Surrealism emerged in the late 1910s and extended through the 1920s, gaining fame as a literary movement that revolved around the notion of novel means of expression. To realize the boundless imagination of the subconscious, Surrealism was sanctified in 1924 in Paris. The Manifesto of Surrealism was published by Andre Breton, making it an important political and intellectual movement (Voorhies, 2004). The Surrealist movement emerged out of a disdain for literary realism and rationalism and was rooted in psychoanalytic and the power of dreams as postulated by Sigmund Freud. It tapped the unconscious which was believed to be repressed by the rational mind. Disregarding taboos, the Surrealists’ interest in primitivism, myth, and the unconscious have shaped many movements that emerged later as well. The “pure psychic automatism” seeks to release the psychic experiences drawn through everyday habits of mind and language (The Art Story Foundation, 2021). The work of many Surrealist artists such as Tanguy, Man Ray, Dali, de Chirico, and Magritte is inspired by the investigation of their dreams and their transcription into visual images. This essay explores the Surrealists’ vision of the world while analyzing the concepts and symbols deployed in “The Persistence of Memory” and “Great Masturbator” by Salvador Dali. The essay further identifies the theoretical, geographical, and cultural influences that shaped his work.
Salvador Dali is one of the most versatile and innovative artists of the twentieth century. Considered the most famous Surrealist, his flamboyance and provocateur are highlighted in his work. His hyper-realistic style coupled with religious symbolism provides evidence of his fascination for Renaissance and Classical artworks. Dali’s artwork is based on highly personal paintings that are rich in Freudian analysis and present dreamlike imagery. According to Andre Breton’s Manifesto, “it is perhaps with Dalí that for the first time the windows of the mind are opened fully wide.” Dali’s fascinations with the complexities of sexual neuroses, mortality, and phobias have laid the prolific foundation for future generations (The Art Story Foundation, 2021).
Dali’s work was inspired by numerous factors and the work of Freud was especially novel to him as his early life was impacted by a loss. His parents named Dali after his older brother, Salvador, who had died nine months after his birth and they believed Dali to be a reincarnation of him. He suffered the loss of his mother during his teens and in 1929 he was expelled from his family after he invited the wrath of his father by naming one of his paintings “Sometimes I Spit with Pleasure on the Portrait of my Mother”. The essence of these events resurfaced time and again in his work in the form of melting clocks, decaying food, and opened drawers. His life events have influenced the dark and disturbing elements of his work whereas he also often depicted the landscape of his hometown in his work. His Catalan upbringing and hints of Roman Catholicism have also repeatedly surfaced in his art. His tendency to transform various objects into food and presenting them as melting forms are often associated with his Catalan upbringing and their culture’s passion for food. Even his appearance especially his signature mustaches was inspired by his passion for Spanish paintings (Gottesman, 2016).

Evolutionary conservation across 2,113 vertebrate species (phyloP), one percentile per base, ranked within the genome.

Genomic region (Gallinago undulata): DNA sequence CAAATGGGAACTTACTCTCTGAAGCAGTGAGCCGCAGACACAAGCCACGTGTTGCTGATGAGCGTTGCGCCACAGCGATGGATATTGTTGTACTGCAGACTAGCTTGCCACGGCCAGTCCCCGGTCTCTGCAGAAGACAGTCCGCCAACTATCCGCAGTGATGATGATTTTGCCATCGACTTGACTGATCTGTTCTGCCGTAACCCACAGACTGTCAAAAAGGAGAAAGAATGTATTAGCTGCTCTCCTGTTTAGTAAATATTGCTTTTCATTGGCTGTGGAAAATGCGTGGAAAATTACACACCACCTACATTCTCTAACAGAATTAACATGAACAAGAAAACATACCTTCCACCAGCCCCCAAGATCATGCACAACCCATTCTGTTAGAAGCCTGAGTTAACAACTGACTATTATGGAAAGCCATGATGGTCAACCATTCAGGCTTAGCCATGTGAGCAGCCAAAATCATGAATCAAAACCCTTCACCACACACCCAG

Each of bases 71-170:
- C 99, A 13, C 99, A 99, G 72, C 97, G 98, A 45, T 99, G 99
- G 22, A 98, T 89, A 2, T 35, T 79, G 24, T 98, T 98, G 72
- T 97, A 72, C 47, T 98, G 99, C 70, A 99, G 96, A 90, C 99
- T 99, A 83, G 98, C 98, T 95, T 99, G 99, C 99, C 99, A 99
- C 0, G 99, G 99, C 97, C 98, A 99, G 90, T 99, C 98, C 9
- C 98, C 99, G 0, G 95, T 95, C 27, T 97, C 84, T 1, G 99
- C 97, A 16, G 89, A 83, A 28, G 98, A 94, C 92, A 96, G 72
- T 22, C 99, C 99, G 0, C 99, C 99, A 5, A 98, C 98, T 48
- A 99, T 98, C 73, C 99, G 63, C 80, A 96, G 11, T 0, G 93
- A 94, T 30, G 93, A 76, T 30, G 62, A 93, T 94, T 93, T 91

The Persistence of Memory
In 1931, Dali painted “The Persistence of Memory” and it is ripe with the Surrealist worldview through the incorporation of certain conceptions and use of symbolism. The uncanny vision of surrealism is instilled in the painting through the drooping, distorting, and elongating clocks and a deformed face that presents the absolute countenance of the subconscious. Although the art piece is considered to be rooted in imagery, the cliffs painted in the background point towards the artist’s hometown, Catalonia. The cliffs add reality to the otherwise dreamlike distorted image, with its ambiguous scenes of melting clocks and a barren tree. The whole landscape gives an impact of a strange stillness. The element of melting clocks is often associated with the fluidity of time and the three clocks are regarded as past, present, and future, all of which are presented as arbitrary and subjective. The amorphous form in the painting is depicted as a self-portrait while the surroundings represent an objective world or the unconscious mind. While many attribute the clock to Einstein’s theory of relativity, Dali cited it as an inspiration of melting cheese, a reference to his culture. Ants have remained a recurrent theme in Dali’s work and symbolize decomposition and decay. The title itself relates well with the painting as “The Persistence of Memory” is associated with the time gone by and depicts a relation between the actual and the remembered time (Dotson, 2020).